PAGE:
Celiac Disease & Skin Care Products

Celiac Disease & Skin Care Products2017-03-07T13:20:48+00:00

Celiac Disease & Skin Care Products

Do you need to worry about gluten?

Gluten is a protein found in wheat, barley, rye, and other foods. In individuals who have celiac disease, a grain protein in gluten called gliadin triggers an unusual immune response that leads to flattening and altering of the millions of microscopic finger-like projections (villi) that line the inner wall of the small intestine. If a physician has diagnosed you with celiac disease or dermatitis herpetiformis you should never eat food containing even the smallest amount of gluten that contains gliadin, as it takes only one molecule to trigger the destructive response.

Those with celiac disease who consume gluten might be unable to digest nutrients in their food properly, and it can trigger the unpleasant symptoms associated with the disease when not under control such as anemia, diarrhea, weight loss, fatigue, breathlessness, cramps, bloating, irritability, and skin problems.

Non-food substances can also contain gluten. These include vitamins, toothpastes, and the adhesive found in some envelopes and stamps. Skin care products might also contain gluten as they sometimes use oils or extracts derived from wheat, barley, or rye as emollients. Due to the growing awareness of gluten sensitivities and celiac disease, some skin care companies are now labelling or formulating some of their products to be gluten-free.

 

Do skin care products that contain gluten actually pose any risk for those with celiac disease?

Skin acts as a protective barrier against external harms such as bacteria, chemicals, and UV rays. It is the largest organ in our body and makes up 16% of our body weight. For a substance to penetrate skin, it needs to be less than 500 daltons in size (a dalton is a unit of mass used to express atomic and molecular weights). Since gliadin is approximately 631 daltons, it is too large to penetrate the skin.1

Dr. Alessio Fasano, Medical Director of the Center for Celiac Research, University of Maryland states, “If you have celiac disease, then the application of gluten-containing products to the skin should not be a problem, unless you have skin lesions that allow gluten to be absorbed systemically in great quantities.”2 An example of this would be putting a large amount of a gluten-containing product into a deep wound with exposed tissue.

Lip balm, lipstick, and other products used near the mouth have a risk of ingestion and therefore require caution in their use. Individuals should also wash their hands after applying skin care products and before eating. For young children, avoid putting products containing gluten on an area of a body that the child may put in his or her mouth.

 

Gluten in skin care products

In Canada, skin care products use the common or scientific name in ingredient listings. Below are gluten-containing substances to watch out for in skin care products:

  • wheat (Triticum vulgare)
  • barley (Hordeum vulgare)
  • rye (Secale cereal)
  • oat (Avena sativa)

Even if a skin care product contains a substance that contains gluten, it is not clear whether significant amounts remain in the product after it undergoes processing. In a study published in the Journal of the Academy of Nutrition and Dietetics, researchers tested lip products and lotions that contained at least one ingredient derived from wheat, barley, rye, or oats. They reported that none contained measurable levels of gluten.2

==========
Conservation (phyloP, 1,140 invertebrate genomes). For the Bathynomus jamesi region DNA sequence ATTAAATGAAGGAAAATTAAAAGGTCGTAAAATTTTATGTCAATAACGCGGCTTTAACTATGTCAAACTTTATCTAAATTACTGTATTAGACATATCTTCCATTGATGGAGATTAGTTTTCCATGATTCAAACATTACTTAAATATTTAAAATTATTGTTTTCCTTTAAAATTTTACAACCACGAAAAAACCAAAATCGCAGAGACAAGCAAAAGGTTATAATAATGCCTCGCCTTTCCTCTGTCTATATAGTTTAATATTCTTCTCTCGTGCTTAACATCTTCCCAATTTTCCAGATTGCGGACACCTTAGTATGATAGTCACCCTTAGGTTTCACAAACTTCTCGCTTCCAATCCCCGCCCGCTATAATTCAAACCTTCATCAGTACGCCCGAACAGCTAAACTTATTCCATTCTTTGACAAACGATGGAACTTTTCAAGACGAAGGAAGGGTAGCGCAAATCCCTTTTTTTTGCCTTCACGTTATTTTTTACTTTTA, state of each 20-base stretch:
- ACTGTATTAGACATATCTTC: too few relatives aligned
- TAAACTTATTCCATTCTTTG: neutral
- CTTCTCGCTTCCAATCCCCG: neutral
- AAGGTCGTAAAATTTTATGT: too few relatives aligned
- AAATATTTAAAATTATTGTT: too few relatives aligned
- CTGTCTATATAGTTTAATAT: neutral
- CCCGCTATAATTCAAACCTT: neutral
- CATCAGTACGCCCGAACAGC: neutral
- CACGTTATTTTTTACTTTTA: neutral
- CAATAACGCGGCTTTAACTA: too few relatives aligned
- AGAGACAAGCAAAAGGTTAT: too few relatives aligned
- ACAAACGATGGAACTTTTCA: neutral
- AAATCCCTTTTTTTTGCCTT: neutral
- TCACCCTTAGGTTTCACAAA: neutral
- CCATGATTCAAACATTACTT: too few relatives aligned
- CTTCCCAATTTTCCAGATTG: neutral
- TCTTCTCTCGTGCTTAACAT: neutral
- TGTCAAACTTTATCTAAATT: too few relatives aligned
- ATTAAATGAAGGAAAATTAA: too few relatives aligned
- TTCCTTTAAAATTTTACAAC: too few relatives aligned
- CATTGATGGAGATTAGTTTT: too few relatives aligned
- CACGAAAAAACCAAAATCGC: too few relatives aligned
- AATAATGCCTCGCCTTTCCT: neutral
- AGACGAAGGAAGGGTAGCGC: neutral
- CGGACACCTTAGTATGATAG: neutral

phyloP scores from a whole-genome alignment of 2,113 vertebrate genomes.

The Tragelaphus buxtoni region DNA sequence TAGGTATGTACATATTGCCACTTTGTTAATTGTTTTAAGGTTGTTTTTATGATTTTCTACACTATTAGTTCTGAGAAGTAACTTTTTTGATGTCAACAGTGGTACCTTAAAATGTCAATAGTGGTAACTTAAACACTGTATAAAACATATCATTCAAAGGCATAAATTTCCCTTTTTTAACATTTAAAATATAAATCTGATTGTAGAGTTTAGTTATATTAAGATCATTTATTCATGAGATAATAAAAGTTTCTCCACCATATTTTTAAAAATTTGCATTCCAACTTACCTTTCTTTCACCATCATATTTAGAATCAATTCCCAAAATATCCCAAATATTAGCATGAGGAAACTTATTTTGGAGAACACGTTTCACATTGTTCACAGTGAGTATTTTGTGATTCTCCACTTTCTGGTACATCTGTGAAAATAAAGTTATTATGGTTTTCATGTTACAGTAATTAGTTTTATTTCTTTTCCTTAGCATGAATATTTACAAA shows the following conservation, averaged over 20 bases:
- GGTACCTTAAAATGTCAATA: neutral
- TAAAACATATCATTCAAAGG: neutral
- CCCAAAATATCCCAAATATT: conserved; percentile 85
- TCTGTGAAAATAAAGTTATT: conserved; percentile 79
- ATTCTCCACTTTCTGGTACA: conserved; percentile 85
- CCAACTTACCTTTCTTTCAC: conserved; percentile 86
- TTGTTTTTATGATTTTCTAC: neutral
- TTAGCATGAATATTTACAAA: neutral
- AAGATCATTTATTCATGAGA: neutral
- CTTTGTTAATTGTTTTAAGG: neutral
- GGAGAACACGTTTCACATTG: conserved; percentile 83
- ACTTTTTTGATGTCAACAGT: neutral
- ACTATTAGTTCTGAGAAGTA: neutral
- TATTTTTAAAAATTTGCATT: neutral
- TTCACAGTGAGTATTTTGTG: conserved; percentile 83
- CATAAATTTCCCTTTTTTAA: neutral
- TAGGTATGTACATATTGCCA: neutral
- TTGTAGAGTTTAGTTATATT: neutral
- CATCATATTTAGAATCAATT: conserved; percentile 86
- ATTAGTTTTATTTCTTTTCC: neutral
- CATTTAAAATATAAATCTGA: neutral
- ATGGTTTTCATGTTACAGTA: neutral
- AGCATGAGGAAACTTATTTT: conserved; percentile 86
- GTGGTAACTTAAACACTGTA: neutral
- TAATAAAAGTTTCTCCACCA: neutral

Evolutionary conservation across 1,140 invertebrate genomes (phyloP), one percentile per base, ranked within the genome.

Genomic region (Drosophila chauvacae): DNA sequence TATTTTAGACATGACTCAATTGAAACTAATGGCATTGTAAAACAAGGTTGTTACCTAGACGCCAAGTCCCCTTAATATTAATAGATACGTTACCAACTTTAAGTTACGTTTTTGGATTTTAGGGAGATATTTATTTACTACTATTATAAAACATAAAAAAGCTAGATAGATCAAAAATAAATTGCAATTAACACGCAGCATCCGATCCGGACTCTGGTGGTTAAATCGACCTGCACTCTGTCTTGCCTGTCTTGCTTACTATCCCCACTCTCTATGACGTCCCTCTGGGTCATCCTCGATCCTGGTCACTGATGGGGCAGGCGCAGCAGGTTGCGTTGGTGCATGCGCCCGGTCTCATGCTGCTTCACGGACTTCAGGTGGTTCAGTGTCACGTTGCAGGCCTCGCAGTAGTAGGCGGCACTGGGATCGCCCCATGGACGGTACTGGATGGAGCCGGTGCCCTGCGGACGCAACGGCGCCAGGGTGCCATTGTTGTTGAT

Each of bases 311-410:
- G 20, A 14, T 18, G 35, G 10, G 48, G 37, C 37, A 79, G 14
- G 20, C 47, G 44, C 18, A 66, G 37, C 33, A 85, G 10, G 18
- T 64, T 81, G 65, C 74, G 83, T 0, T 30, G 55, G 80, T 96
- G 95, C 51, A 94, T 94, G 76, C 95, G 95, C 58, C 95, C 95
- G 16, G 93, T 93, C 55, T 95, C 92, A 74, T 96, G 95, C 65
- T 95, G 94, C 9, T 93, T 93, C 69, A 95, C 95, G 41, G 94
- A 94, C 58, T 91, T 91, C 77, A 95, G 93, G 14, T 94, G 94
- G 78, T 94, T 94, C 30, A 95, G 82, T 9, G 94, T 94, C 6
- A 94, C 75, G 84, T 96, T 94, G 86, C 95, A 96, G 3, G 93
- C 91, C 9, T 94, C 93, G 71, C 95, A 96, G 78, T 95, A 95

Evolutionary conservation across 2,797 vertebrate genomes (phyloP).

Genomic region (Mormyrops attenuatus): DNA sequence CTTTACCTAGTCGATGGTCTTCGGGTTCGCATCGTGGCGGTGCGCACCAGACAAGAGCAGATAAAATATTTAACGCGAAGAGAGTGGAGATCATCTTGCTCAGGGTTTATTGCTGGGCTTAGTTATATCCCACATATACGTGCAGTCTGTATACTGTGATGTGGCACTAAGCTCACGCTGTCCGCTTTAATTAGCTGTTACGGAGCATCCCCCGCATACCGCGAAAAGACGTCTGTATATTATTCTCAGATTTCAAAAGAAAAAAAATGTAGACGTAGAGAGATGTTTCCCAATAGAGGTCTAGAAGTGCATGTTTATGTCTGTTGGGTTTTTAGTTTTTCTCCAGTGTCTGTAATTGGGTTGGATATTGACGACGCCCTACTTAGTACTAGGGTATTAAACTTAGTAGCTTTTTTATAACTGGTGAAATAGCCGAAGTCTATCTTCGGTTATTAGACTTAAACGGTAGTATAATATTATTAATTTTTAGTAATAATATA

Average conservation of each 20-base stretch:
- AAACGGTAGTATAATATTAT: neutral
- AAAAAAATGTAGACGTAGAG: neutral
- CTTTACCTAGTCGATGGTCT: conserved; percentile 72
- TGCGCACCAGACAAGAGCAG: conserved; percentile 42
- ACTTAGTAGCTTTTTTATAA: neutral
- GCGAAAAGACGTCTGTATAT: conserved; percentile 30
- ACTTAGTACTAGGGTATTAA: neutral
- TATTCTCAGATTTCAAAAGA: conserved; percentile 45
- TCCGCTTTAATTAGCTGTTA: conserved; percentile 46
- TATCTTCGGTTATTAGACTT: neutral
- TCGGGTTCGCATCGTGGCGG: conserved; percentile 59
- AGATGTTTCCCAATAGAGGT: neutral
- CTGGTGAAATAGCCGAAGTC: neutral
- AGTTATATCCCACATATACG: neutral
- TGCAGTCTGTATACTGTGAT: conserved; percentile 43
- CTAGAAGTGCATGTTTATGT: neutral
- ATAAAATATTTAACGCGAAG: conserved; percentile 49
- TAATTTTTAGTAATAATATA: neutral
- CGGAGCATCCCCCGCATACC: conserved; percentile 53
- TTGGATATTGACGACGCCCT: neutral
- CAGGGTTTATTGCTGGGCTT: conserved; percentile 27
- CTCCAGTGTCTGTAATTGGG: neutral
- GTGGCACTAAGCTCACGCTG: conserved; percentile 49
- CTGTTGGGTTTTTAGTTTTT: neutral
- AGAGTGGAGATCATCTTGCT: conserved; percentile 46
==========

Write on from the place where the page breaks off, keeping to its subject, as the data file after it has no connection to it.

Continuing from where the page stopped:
If you have a negative reaction to a skin care product, talk to your doctor. It is possible to have an allergy to wheat or another grain that could cause a skin reaction, or you could be sensitive to another ingredient in the product, such as fragrance or an herbal extract.

To avoid potential irritation from skin care products, use fragrance-free products formulated for sensitive skin produced under quality-controlled manufacturing processes. Stay away from products that contain denatured alcohol, citrus juices or oils, peppermint, menthol, and eucalyptus, as these substances can also be irritating. A product labelled or marketed as ‘natural’ will not necessarily be better or safer for your skin.

 

About dermatitis herpetiformis

Dermatitis herpetiformis is a rare manifestation of celiac disease triggered by ingesting gluten, but not by skin contact with gluten-containing foods and products. It causes an itchy, blistering, and painful rash that can affect any part of the skin, but most often occurs on the elbows, knees, or buttocks.

Treatment includes following a strict gluten-free diet. A generic medication called dapsone, also known as diaminodiphenyl sulfone, can relieve the rash symptoms during outbreaks. Topical treatments containing cortisone can provide short-term relief from the rash symptoms. Consult with a physician prior to use because topical remedies can have side effects and risks.


First published in the Inside Tract® newsletter issue 196 – 2015
Image Credit: © bigstockphoto.com/pioneer111
1. Nos, JD et al.The 500 Dalton rule for the skin penetration of chemical compounds and drugs. Experimental Dermatology. 2000;9(3):165-169.
2. Thompson T et al. Gluten in cosmetics: is there a reason for concern? Journal of the Academy of Nutrition and Dietetics. 2012;112(23):1316-1323.